While struggling to do everything we could to help my son with high functioning autism/Aspergers progress and meet the ever changing goals we had for him, my husband and I wrestled with how and when to tell him his diagnosis. When he was little, we were so focused on his progress it was hard to find the time to think about the bigger picture – or really anything but the ever growing personal and career to do list. As he grew older and different situations arose, we started thinking about how and when to share the “a” word with him.
We wanted to make sure that it didn’t become a label that would define him, that he would know he has all the potential to do whatever he wants to do, and that he should feel great about himself. We thought a lot about the words to use, his likely concerns, questions, and reactions. When he was 12 years old, we decided that I would tell our son while we were away on our annual family beach trip because it’s such a special time together and very relaxing.
My son and I took a long walk along the beach. I talked to him about all the wonderful things about him, all of his strengths that I love so much, and then I talked about some of the challenges that we both knew he had struggled with and was still dealing with. Then I gave him that bigger picture of this is your diagnosis autism and that I didn’t want it to be a label that would define him. I explained what autism is, for example that it is a spectrum with everyone different — and that it doesn’t change what a wonderful, special person he is.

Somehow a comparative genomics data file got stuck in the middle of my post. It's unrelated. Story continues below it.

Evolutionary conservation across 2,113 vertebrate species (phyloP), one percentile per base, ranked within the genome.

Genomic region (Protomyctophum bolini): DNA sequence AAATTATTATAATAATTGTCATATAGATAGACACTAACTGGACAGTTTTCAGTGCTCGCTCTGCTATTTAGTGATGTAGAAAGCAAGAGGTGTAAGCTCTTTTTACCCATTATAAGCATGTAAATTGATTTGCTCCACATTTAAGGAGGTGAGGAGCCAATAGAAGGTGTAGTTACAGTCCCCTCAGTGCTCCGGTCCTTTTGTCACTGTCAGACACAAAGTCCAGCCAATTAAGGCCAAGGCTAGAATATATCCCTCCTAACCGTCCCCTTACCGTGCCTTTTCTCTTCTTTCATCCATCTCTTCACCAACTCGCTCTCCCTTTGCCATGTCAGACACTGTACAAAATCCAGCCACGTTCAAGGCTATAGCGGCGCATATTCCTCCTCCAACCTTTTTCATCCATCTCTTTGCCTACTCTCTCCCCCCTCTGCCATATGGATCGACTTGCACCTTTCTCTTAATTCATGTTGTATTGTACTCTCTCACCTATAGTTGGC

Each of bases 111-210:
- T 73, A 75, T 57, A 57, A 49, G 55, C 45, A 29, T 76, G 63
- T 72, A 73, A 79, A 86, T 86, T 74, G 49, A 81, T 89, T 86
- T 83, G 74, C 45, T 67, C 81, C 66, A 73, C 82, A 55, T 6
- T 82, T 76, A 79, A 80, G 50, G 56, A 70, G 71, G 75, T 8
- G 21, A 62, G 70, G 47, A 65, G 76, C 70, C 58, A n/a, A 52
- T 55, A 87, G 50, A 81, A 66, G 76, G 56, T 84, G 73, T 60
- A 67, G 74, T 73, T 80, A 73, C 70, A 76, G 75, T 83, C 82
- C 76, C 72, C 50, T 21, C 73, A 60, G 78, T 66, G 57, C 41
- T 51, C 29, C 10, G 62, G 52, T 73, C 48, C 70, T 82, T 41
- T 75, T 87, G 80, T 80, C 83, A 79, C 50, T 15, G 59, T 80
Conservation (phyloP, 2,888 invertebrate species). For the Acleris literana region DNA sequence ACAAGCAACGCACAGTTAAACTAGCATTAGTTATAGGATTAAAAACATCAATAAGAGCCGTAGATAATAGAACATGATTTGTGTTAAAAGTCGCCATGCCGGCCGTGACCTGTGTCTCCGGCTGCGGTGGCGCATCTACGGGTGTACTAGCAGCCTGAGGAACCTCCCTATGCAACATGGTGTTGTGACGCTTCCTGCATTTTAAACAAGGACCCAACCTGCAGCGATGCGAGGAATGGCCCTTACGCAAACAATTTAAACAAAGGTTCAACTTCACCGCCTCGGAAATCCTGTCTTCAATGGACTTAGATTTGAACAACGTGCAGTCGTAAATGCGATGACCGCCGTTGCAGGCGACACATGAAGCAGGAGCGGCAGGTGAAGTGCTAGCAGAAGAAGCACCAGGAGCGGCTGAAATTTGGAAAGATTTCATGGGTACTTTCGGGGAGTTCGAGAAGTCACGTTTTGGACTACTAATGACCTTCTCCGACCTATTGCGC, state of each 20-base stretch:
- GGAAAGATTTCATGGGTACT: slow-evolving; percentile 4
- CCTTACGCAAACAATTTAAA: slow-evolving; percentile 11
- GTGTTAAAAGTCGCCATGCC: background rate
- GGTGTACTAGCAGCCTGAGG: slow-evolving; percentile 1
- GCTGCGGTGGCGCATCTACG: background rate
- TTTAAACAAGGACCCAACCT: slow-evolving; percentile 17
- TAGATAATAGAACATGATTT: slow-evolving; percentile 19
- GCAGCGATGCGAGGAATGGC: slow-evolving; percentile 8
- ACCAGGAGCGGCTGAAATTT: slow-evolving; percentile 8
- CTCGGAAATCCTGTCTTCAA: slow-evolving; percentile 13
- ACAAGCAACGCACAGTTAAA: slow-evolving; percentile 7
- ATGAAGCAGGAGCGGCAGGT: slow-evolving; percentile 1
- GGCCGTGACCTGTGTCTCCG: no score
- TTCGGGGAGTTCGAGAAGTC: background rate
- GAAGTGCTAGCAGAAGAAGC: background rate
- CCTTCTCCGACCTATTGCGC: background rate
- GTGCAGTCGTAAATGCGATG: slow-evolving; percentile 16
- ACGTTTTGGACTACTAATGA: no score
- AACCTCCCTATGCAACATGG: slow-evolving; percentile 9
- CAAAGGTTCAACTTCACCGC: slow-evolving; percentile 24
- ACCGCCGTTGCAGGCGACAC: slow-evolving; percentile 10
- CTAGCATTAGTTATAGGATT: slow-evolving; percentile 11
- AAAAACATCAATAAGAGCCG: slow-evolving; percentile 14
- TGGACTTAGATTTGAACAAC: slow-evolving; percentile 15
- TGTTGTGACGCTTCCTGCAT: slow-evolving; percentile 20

For all our worrying and stress, he said, “This really helps me, now I understand better who I am and why I have the struggles that I do. It’s like you put all the puzzle pieces together for me.” Recently as a young adult in perspective he said, “It’s kind of funny that I really felt like it was puzzle pieces since puzzle pieces is the actual symbol and icon for autism.” So my only regret is on reflection I would have told my son a couple of years earlier.
Consider your child’s unique personality, developmental level, age, strengths, and challenges in thinking through how to approach the conversation. For example, does your child think literally? Have sensory issues? Think about what approach you think would be most suited to his or her personality, needs and learning style and what your child will respond best to. Then consider consulting with trusted professionals, family or friends in your support network. If your child sees a therapist, they can be very helpful. There are also useful resources from evidence-based, supportive nonprofits such as Milestones Autism Resources. This Milestones article on Talking to Your Child about Autism offers helpful tips.
Here is a video of my explaining how I told my son he has autism.